It seems such a fractured language (as brilliantly illustrated here)– some people like boost, some hate it, some use STL, some don’t, some like full-OO, some don’t…..

    A smart guy on another blog recently commented that everybody seems to use 20% of the language– it’s just that it’s a different 20%.

    I’d love to see C++ get it’s act together and not descend into a Perl-esque quigmire, but I fear it may be too late.

    My .02,


  19. I’m not sure you have very much experience of C++ in the wider industry judging by your comments. I maintain critical financial applications that do billions of transactions a day – across a range of hosts (Solaris, HP-UX, AIX and Linux and some more obscure embedded platforms). Let’s go through your points one by one…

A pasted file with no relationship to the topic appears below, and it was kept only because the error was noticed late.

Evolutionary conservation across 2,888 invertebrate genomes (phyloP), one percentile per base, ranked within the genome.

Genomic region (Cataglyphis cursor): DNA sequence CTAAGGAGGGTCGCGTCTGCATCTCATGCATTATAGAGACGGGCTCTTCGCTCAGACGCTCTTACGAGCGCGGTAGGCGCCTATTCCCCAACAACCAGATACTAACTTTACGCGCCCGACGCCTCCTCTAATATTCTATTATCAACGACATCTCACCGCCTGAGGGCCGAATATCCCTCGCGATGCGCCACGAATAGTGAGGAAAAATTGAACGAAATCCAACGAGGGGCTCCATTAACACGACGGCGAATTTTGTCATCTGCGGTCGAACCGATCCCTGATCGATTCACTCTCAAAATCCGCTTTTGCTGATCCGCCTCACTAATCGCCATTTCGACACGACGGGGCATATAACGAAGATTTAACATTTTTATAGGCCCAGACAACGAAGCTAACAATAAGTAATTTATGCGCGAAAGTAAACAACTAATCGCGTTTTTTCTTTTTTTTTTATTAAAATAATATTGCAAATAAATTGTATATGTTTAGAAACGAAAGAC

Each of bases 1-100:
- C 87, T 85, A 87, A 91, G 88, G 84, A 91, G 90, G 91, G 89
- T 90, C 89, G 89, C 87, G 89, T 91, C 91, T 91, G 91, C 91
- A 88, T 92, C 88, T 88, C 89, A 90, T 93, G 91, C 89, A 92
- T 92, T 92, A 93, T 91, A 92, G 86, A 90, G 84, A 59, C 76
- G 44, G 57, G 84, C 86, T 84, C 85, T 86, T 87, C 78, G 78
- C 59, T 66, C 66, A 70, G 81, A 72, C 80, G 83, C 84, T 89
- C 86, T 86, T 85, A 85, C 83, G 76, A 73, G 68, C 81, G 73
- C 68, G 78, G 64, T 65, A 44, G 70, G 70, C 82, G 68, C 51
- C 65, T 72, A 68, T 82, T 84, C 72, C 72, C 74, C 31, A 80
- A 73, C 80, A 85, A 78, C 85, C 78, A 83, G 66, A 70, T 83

#define MIN/MAX – It’s a third party library. One of the worst things you can do with a third party library is design it so that it adds additional dependencies. If I have an app that doesn’t use the STL, I sure as hell don’t want to bother with the STL just because some other library needs to calculate min or max.

    #define TRUE/FALSE
    bool = TRUE
    Not all C++ compilers support the bool type. If you were to work on embedded systems, they often have a lot of that crap taken out.

    Writing your own linked list. Same as previous point regarding additional dependencies. Also, does the library come in binary form? If so, whose STL are you going to compile it against when you prepare a release? On Solaris I may be using the Sun standard or STLPort4. What if I take two third party libraries and find one required STLPort4 but the other requires the standard Sun STL?

    Throwing exceptions from an external library is a bad idea. On Solaris/HP-UX and Linux this has historically caused very subtle issues (where they are not caught properly) if the library is compiled with a different version on the compiler to the user code. Again, the method for throwing and catching is wrapped up with the compiler, there’s no “standard”. Remember this is in a third party library designed (presumably) to be used in many different scenarios/setups.